President Donald Trump said in an interview Monday that he would fill a vacancy on the Supreme Court prior to the 2020 election.
“Would I do that? Of course,” Trump told The Hill in an exclusive interview, downplaying the fact that Senate Republicans declined to consider Merrick Garland’s nomination by President Barack Obama in 2016.
Trump suggested that the situation in 2020 would be different because the presidency and the Senate are controlled by the same party, noting that the Senate did not have the votes to confirm Garland at the time.
“It depends. I mean, we have the Senate,” he said. “We have a great Senate. We have great people. If we could get him approved, I would definitely do it. No, I’d do it a lot sooner than that. I’d do it. If there were three days left, I’d put somebody up hoping that I could get ’em done in three days, OK?”
He continued, “They couldn’t get him approved. That’s the other problem because they didn’t have the Senate. If they had the Senate, they would have done it.”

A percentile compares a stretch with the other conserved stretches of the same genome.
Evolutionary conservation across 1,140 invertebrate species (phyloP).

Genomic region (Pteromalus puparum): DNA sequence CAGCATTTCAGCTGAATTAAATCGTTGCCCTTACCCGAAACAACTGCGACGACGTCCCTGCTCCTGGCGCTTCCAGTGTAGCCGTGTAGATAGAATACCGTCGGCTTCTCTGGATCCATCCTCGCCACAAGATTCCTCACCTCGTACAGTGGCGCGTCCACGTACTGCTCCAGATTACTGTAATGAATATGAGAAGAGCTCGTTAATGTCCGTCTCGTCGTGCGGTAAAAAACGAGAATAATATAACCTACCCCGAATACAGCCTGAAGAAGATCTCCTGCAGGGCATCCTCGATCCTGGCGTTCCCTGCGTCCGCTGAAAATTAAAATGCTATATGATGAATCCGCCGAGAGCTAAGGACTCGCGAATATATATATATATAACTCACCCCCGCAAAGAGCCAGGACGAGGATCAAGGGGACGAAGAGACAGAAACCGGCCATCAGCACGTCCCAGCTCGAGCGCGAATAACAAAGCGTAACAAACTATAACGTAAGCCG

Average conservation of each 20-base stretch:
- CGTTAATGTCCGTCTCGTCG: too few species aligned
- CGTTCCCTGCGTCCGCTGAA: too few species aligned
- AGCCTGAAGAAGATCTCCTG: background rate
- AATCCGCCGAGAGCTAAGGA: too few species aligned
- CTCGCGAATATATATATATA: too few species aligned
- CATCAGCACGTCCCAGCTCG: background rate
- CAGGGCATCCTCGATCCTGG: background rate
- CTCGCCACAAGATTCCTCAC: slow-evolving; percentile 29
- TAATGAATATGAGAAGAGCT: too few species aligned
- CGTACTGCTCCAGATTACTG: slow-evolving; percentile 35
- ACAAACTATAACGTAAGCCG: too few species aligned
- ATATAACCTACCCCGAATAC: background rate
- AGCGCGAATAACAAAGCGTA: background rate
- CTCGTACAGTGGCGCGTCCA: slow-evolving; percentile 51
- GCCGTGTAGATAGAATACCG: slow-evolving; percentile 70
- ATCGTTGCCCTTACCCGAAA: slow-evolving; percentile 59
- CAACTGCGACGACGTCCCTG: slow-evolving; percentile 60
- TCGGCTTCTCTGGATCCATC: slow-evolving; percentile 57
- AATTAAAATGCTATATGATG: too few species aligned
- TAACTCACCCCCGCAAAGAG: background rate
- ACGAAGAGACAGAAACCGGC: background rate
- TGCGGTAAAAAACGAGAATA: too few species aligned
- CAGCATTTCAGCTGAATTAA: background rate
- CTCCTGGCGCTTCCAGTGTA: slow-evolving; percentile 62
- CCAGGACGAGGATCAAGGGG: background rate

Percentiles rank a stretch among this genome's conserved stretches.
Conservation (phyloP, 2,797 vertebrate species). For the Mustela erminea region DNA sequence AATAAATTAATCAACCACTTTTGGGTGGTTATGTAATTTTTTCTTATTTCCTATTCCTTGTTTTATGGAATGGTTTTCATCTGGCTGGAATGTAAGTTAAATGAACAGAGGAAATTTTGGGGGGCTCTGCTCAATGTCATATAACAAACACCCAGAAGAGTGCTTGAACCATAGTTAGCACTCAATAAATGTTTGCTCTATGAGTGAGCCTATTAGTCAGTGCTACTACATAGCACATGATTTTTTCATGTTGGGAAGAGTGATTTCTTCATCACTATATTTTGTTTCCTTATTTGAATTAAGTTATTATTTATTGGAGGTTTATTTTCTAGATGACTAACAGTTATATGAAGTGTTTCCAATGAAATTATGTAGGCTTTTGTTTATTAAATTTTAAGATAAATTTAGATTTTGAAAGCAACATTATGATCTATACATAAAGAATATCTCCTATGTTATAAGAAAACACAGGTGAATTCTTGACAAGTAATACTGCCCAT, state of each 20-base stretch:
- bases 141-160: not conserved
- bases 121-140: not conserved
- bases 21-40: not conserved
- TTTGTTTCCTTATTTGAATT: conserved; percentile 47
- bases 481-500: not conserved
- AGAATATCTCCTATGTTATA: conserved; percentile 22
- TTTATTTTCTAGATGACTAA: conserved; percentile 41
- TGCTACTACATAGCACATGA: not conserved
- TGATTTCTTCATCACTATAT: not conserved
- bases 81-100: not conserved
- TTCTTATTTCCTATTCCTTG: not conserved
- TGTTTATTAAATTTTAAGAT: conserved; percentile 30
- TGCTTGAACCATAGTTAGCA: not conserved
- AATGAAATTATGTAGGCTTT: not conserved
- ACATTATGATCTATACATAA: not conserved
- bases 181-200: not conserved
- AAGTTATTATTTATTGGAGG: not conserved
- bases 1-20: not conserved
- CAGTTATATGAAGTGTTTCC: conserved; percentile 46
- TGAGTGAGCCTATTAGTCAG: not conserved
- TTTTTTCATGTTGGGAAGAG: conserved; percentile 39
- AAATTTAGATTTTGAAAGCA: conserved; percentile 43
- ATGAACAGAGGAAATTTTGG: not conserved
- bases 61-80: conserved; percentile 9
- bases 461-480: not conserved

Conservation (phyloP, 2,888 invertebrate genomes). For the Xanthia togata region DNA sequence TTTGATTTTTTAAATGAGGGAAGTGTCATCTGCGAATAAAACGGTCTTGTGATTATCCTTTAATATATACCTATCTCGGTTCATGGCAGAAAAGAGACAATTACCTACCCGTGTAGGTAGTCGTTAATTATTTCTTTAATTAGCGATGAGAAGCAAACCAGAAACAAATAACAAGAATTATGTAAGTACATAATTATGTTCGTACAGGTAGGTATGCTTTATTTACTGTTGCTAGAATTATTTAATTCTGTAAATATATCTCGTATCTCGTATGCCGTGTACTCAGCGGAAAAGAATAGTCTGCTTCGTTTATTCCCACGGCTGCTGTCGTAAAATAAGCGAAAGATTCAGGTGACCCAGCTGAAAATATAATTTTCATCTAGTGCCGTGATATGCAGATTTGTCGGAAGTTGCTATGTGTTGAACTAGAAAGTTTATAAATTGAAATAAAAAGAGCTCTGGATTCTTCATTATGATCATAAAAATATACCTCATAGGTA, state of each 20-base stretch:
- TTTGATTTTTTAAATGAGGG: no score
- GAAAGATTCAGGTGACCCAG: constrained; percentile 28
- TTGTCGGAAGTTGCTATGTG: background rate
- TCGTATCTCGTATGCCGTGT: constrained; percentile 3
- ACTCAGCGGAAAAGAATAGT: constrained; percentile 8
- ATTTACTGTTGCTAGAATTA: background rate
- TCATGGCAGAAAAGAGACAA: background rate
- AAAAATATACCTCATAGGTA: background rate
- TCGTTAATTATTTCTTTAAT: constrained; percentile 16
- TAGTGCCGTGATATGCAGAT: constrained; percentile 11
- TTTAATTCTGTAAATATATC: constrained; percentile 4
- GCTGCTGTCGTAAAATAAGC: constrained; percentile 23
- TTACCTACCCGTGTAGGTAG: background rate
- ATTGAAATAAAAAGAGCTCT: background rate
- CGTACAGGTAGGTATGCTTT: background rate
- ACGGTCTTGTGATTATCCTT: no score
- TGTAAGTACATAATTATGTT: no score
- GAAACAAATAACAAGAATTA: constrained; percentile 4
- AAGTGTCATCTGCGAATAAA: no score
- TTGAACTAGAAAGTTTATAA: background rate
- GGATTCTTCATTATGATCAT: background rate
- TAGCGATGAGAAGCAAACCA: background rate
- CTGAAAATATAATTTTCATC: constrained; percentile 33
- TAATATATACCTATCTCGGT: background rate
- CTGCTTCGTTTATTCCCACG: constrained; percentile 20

Senate Majority Leader Mitch McConnell also said recently that he would fill a Supreme Court vacancy should one arise during the 2020 election season. His remarks sparked criticism from Democrats, who accused him of being hypocritical on the matter.
McConnell’s office contended that the Majority Leader took issue with confirming justices during an election year during a period of divided government, and pointed to comments made on the Senate floor in 2016. (RELATED: No, Mitch McConnell Did Not Flip On SCOTUS Nominees)
“Of course it’s within the president’s authority to nominate a successor even in this very rare circumstance — remember that the Senate has not filled a vacancy arising in an election year when there was divided government since 1888, almost 130 years ago,” McConnell said.